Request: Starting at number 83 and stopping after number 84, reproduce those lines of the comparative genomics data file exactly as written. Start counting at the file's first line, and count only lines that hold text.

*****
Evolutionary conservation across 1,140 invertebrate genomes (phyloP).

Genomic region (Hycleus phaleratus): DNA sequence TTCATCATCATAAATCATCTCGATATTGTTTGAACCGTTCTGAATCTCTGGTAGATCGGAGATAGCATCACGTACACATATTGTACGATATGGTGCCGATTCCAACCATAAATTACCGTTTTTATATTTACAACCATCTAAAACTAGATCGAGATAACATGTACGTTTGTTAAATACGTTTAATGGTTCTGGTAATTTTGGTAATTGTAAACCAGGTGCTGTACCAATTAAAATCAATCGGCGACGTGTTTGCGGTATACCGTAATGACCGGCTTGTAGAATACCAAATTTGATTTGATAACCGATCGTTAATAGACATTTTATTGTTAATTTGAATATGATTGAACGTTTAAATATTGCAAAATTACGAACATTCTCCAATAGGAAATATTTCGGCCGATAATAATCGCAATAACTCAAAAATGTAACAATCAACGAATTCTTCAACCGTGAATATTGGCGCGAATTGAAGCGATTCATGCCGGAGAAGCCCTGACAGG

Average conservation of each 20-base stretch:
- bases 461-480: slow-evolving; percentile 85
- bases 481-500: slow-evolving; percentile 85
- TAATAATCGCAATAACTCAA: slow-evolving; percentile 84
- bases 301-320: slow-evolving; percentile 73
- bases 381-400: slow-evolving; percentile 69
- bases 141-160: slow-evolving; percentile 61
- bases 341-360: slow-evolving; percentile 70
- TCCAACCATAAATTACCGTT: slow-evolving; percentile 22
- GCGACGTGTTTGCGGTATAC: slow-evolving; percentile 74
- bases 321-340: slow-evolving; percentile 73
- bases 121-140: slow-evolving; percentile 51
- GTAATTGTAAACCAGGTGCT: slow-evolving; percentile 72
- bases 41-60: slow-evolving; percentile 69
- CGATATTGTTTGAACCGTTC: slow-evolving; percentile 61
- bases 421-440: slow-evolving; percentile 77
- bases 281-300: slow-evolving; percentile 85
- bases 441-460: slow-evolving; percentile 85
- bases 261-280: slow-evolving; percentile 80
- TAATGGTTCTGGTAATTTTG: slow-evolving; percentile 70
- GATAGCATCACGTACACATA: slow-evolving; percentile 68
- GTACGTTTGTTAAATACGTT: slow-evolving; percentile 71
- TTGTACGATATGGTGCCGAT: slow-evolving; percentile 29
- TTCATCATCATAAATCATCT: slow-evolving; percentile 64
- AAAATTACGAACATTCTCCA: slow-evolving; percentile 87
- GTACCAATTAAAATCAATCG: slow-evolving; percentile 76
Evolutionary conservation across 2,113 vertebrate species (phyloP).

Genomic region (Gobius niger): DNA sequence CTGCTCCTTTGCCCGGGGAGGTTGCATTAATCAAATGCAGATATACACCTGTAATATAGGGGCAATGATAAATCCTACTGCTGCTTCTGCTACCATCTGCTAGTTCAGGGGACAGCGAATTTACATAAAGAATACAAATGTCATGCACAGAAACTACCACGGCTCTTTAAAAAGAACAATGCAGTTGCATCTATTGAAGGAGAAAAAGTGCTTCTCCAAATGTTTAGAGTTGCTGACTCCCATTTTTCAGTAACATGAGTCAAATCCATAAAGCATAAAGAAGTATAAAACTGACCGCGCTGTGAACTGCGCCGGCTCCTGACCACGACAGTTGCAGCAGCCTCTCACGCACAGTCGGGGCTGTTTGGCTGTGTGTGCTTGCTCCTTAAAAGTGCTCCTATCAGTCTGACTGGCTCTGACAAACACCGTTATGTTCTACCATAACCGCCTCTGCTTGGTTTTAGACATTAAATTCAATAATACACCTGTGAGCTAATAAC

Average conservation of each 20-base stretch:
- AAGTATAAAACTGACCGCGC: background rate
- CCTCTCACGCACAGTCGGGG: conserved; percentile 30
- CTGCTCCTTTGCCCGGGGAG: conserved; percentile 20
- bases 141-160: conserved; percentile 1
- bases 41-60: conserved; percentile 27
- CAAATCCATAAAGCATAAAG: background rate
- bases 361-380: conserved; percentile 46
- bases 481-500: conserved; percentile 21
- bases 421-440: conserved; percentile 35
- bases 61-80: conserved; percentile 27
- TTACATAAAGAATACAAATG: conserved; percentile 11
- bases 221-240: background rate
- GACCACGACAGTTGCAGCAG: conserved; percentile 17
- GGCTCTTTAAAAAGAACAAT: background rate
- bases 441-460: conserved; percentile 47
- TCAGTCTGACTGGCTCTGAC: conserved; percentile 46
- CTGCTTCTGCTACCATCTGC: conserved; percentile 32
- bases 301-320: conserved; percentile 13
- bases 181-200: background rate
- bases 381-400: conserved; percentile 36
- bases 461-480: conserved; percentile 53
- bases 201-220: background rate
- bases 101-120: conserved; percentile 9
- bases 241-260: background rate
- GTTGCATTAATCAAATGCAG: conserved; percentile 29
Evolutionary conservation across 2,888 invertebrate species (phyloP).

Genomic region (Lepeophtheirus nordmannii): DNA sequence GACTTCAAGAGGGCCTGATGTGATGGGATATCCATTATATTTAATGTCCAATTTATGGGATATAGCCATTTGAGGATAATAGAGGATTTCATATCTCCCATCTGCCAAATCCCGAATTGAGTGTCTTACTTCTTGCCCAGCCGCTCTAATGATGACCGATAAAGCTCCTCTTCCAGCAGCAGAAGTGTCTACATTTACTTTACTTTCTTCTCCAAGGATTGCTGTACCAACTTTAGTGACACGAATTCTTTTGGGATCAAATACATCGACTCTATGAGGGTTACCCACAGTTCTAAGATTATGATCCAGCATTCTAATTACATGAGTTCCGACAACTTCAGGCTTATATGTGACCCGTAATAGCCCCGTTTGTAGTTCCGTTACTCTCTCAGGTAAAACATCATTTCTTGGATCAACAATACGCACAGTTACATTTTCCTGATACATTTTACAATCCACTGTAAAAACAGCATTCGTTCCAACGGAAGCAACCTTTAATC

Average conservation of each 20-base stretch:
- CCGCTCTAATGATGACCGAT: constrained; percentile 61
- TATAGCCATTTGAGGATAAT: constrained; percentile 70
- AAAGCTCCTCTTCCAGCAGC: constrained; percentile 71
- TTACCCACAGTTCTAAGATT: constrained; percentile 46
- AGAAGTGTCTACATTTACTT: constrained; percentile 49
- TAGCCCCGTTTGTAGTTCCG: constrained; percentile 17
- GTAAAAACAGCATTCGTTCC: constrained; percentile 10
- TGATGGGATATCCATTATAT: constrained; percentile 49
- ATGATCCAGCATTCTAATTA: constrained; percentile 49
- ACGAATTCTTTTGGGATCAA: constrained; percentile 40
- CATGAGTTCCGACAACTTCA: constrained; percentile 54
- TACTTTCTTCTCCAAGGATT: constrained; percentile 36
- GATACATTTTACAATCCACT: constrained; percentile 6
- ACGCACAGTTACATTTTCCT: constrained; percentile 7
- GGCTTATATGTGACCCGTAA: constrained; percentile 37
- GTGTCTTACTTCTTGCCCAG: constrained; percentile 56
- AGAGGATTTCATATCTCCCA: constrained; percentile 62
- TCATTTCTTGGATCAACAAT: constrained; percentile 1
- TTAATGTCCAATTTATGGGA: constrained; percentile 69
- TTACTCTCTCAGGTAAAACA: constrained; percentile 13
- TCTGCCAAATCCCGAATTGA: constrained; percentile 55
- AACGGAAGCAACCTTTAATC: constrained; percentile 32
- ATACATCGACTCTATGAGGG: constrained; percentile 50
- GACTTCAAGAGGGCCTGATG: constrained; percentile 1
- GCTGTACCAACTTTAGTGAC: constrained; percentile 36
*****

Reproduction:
- GACTTCAAGAGGGCCTGATG: constrained; percentile 1
- GCTGTACCAACTTTAGTGAC: constrained; percentile 36